Freelance Photojournalist Updates From Cairo
Posted by David Ozanich — 30 Jan 2011
Freelance photojournalist Scott Nelson lives in Cairo and has been documenting the unrest in Egypt that has transfixed the world. In an interview from Cairo on Saturday night, he tells the Lens Blog about the challenges documenting the recent protests:
Q: What have been the challenges in covering the demonstrations?
A: First, there are technical constraints. It's like being in the Stone Age, before we were digital. There's no Internet or mobile Internet. You can only use BGAN [Broadband Global Area Network] satellite phones to transmit photos, and I didn't have one. Also, without cellphones, you can't coordinate with reporters or photographers.
Then there are the challenges of staying physically safe. There's always one guy in the crowd who is opposed and agitating against you, as a journalist and an American, and those moments can build. You try to tamp it down and then move on. You never win that argument.
You can only see what's near you. Cairo is a very big and spread-out city with 16 million people. There are roadblocks everywhere. And protests. You can't just jump into a taxi to get around.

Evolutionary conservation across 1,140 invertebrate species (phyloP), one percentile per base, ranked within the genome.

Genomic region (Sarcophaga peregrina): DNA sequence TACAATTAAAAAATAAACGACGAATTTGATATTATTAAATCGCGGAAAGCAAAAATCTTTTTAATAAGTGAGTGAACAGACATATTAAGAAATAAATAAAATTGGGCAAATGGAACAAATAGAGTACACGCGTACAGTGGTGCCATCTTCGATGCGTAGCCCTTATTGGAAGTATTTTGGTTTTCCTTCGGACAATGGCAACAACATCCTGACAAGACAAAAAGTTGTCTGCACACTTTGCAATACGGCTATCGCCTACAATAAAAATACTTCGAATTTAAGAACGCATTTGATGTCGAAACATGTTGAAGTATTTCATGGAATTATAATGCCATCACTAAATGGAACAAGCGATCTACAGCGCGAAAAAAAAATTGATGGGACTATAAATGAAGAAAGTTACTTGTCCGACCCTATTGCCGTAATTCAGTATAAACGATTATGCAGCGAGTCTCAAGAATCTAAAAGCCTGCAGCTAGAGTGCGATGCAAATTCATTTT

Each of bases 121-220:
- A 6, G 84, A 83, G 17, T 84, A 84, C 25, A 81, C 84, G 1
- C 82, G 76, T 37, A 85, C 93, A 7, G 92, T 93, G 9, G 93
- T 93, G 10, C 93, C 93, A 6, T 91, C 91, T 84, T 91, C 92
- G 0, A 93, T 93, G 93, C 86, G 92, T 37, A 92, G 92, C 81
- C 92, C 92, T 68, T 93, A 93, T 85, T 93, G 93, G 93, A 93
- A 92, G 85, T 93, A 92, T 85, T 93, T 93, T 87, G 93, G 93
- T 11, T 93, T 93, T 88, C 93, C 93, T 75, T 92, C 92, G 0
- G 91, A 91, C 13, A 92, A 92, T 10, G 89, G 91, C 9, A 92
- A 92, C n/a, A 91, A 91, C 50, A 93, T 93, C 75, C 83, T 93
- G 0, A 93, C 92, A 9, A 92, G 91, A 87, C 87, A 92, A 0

He also speaks about he got into the business of photojournalism in one of the world's political hotbeds:
I attended the University of Missouri-Columbia and the New England School of Photography in Boston, then jumped into freelancing. In 2000, I decided to base myself in the Middle East, beginning in Israel, the West Bank and Gaza. I spent seven months in Afghanistan working for Getty Images, then jumped straight into covering the Iraq war from 2003 to 2005 as a freelancer and then as a staff photographer and Middle East bureau chief for Getty. In 2005, I returned to freelancing and began my relationship with The New York Times, working in Iraq, Haiti, Gaza and occasionally Egypt.
I moved to Cairo primarily to have a base for covering conflicts in Israel, Gaza, Afghanistan and Africa. It seemed like an ideal base. It's geographically central, work visas could be obtained easily and the cost of living was low.